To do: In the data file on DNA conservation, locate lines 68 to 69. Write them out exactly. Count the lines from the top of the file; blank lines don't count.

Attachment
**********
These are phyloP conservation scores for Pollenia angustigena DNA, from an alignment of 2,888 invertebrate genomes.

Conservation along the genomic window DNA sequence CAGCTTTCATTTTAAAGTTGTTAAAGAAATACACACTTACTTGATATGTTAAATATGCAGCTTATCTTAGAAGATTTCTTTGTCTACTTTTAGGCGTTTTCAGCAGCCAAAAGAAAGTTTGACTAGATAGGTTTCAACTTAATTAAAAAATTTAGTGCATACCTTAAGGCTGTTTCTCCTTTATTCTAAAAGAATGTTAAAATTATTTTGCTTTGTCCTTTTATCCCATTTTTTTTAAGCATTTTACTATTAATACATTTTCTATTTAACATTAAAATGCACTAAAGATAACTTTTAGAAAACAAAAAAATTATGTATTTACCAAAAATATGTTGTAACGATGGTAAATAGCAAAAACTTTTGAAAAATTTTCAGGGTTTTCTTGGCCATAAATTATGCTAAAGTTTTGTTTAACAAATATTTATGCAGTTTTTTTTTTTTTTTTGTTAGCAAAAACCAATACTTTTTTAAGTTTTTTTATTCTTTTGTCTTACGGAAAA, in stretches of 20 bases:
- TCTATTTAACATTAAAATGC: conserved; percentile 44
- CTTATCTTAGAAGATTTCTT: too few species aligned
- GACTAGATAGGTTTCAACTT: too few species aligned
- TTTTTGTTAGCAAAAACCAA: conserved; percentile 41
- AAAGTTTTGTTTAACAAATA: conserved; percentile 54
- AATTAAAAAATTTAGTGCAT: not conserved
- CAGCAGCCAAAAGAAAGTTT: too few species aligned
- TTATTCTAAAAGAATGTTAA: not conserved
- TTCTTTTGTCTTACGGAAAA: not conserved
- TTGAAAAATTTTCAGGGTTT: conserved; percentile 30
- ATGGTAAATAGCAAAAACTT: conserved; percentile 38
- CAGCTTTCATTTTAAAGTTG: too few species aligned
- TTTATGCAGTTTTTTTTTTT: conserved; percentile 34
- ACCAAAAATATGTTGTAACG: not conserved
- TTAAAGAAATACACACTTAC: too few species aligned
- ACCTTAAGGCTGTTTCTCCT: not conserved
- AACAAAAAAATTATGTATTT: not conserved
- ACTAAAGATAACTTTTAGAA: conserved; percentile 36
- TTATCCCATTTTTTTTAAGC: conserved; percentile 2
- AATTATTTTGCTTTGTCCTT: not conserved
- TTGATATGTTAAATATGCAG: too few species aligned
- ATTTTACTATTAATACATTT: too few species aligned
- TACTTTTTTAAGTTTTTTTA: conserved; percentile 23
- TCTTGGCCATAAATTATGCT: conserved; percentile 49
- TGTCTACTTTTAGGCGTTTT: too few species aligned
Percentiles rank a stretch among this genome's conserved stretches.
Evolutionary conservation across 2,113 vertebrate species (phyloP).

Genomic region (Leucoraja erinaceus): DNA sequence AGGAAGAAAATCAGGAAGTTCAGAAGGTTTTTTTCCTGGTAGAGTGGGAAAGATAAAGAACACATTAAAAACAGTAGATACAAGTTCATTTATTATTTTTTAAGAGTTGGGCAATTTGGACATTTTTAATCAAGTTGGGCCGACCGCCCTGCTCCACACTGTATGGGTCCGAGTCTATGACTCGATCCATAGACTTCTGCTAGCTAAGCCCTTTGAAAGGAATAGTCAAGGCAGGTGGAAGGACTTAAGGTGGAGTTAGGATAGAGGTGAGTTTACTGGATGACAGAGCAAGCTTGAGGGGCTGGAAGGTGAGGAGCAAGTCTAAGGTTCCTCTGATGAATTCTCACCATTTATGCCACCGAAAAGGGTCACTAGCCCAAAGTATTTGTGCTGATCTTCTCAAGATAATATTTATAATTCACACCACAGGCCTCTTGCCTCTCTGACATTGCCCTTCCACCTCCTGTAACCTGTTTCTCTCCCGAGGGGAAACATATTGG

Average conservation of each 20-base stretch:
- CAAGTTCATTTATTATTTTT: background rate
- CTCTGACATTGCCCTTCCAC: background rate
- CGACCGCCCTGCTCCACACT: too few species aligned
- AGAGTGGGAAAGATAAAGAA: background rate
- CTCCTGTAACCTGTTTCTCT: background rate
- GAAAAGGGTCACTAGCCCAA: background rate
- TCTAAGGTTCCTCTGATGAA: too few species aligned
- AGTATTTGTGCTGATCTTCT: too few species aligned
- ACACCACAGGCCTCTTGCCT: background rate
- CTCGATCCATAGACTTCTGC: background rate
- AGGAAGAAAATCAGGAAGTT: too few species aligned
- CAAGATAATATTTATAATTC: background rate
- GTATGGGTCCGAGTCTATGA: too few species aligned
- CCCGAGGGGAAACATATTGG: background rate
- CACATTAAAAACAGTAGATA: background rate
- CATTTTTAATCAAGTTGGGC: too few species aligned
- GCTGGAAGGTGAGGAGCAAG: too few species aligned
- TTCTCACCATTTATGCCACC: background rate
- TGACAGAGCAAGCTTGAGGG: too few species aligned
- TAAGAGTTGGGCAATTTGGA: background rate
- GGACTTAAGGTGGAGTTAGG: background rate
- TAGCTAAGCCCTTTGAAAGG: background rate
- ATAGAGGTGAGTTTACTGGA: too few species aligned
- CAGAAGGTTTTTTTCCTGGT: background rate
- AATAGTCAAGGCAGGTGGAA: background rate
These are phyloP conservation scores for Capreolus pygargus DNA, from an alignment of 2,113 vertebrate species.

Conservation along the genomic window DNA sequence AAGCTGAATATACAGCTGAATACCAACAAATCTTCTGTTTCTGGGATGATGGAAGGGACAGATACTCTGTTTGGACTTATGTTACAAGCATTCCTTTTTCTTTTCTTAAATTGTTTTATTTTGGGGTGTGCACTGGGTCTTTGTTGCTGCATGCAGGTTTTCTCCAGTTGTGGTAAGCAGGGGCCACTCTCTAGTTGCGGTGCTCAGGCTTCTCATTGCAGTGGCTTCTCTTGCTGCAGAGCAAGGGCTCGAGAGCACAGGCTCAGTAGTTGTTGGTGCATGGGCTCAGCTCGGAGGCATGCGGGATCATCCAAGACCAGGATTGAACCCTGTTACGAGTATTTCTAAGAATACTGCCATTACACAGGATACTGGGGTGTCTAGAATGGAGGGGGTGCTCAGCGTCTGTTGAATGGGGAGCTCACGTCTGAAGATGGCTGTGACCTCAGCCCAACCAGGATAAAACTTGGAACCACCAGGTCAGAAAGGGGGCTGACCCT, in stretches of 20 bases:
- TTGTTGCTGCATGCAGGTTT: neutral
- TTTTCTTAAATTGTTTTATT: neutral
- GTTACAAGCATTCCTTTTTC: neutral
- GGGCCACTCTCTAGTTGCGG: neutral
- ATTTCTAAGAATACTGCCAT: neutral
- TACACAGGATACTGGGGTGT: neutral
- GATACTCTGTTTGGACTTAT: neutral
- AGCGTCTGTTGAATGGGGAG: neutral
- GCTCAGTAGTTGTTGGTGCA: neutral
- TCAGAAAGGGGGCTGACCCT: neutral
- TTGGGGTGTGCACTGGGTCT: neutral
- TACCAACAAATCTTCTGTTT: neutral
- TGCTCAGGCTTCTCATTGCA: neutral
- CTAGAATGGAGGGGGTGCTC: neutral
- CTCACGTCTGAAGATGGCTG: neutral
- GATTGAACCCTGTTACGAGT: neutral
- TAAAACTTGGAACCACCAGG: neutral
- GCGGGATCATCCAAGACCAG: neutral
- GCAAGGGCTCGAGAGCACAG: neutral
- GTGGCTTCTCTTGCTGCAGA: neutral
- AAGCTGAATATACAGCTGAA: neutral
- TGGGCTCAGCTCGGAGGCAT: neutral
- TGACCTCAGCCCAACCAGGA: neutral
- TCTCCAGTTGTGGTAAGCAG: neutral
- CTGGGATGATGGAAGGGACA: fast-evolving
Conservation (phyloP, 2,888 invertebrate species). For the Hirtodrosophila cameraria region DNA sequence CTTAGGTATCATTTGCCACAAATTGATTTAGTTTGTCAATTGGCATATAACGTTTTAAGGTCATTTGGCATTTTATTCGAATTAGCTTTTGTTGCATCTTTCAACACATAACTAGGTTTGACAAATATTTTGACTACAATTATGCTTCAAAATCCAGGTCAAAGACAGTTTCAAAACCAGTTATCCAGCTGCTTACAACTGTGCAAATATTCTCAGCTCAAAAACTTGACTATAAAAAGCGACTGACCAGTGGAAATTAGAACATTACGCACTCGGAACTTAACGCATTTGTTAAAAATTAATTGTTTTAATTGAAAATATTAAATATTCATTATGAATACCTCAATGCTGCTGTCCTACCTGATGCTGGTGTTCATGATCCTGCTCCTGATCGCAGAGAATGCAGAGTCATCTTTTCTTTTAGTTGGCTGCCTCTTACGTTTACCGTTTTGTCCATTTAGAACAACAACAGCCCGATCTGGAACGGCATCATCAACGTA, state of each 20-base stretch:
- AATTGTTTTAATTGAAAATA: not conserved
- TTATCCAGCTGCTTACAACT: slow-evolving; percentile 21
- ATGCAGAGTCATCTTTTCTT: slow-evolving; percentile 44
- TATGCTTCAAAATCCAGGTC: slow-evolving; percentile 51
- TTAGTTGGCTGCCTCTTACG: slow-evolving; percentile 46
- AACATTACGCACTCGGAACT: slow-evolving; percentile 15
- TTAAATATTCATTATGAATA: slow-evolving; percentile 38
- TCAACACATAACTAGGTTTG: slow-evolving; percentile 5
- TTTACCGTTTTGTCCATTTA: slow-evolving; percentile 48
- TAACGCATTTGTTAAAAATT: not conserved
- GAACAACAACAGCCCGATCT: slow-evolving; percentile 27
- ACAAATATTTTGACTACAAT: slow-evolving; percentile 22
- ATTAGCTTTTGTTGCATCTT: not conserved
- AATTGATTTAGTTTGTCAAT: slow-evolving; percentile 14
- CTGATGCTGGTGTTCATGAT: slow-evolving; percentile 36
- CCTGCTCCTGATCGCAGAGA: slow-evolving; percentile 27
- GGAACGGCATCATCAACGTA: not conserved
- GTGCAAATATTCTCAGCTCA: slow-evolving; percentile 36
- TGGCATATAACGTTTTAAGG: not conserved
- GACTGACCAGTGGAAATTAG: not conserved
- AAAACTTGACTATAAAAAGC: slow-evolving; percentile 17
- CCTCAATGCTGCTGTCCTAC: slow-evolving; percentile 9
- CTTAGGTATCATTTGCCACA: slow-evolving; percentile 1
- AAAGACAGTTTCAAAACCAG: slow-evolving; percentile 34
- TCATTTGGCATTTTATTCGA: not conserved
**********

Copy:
- TCAGAAAGGGGGCTGACCCT: neutral
- TTGGGGTGTGCACTGGGTCT: neutral